In his discussion of the wide and narrow gates, the writer sees the teaching as combating "the modern notion that salvation is easy" (p. 182). This same thought is repeated in various places in the book. Christ's words in Matthew 7, it is said, contradict the popular teaching "that becoming a Christian is only a matter of believing some facts, signing on a dotted line, walking an aisle, raising a hand, or praying the right prayer" (p. 182). While some careless and superficial zealots perhaps could be accused of such notions, it is but a caricature of the multitudes of serious-minded and concerned evangelists and evangelistic pastors who call upon sinners to obey the New Testament command, "Believe on the Lord Jesus Christ and you shall be saved" (Acts 16:31). By such an exhortation they do not mean to merely "believe some facts." They mean that the godless sinner should receive, believe upon, a wonderful Person who has provided salvation by grace for him. They mean that there should be a definite act of faith which rests solely upon the work of the Savior.
What is the Biblical definition of the gospel? "Christ died for our sins. . .was buried, and. . .rose again" (I Cor. 15:3-4). This message is not the same as the Sermon on the Mount or a call for crossbearing. The message of the gospel is a message of free grace flowing from the cross of Calvary and appropriated by the simple faith of the sinner.Is it an "easy" gospel? It depends upon what you mean by that statement. It was certainly not "easy" in its procurement. The price - the suffering and death of the infinite Son of God was great. If one means by the word "easy" that it is "simple," that is, uncomplicated and free to the sinner, our answer would be, "Yes, it is easy." If one means by use of the word "easy" that proponents of salvation by faith alone condone a life of sinful abandon after one's salvation, our answer would be that of the apostle Paul, "God forbid!"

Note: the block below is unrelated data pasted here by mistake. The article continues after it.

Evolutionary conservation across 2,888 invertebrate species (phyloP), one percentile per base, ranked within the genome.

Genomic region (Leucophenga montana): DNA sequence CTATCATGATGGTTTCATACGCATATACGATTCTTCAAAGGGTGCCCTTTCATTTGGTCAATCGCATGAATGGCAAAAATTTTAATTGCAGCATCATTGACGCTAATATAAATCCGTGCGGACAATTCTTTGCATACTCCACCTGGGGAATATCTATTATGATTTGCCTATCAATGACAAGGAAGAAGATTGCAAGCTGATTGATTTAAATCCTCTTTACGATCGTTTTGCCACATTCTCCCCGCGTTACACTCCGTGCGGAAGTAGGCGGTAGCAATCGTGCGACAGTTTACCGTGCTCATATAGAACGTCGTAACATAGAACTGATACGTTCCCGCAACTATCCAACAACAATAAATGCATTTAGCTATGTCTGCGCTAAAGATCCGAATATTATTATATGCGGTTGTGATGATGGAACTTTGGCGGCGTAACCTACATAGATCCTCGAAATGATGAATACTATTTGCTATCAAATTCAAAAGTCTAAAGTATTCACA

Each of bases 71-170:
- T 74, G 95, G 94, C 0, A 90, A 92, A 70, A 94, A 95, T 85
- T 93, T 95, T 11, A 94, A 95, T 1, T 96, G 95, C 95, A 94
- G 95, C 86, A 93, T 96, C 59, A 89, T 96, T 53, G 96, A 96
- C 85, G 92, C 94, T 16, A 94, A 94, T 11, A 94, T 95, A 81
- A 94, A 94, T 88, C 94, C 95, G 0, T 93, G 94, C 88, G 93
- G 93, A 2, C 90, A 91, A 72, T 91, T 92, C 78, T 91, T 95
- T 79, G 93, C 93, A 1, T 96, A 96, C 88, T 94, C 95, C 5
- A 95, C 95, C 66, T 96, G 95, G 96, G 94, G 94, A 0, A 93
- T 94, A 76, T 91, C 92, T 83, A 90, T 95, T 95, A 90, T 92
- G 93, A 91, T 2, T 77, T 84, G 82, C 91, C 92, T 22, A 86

While MacArthur excoriates dispensationalists whom he claims have a loose view of the demands of salvation, we do not believe that is a fair and balanced view of what leading dispensationalists have taught. In the footnote commenting on I John 3:4, 6, 9 the New Scofield Bible says, "Here and in similar places in this Epistle the Greek verb has the force of a continuous present tense. . .and thus denotes a person's habitual attitude toward sin as expressed in his practice or non-practice of it. . .he is stressing the fact that a Christian cannot keep on practicing sin, because he is born of God" (Footnote on I Jn. 3:4, p. 1307).
While the view of Zane Hodges (The Gospel Under Siege) and perhaps some other dispensationalists may differ from the view just quoted, the Scofield footnote, represents a solid and widely-held view among dispensationalists. J. Ronald Blue, the commentator on the Book of James in The Bible Knowledge Commentary, a commentary with a dispensational approach, in discussing the relationship between faith and works says simply, "Spiritual works are the evidence, not the energizer, of sincere faith" (The Bible Knowledge Commentary, II. 826). Those who are preaching the gospel of saving grace do not for one moment condone a life of sinful abandon on the part of a believer.
What do you think?
more on the way ...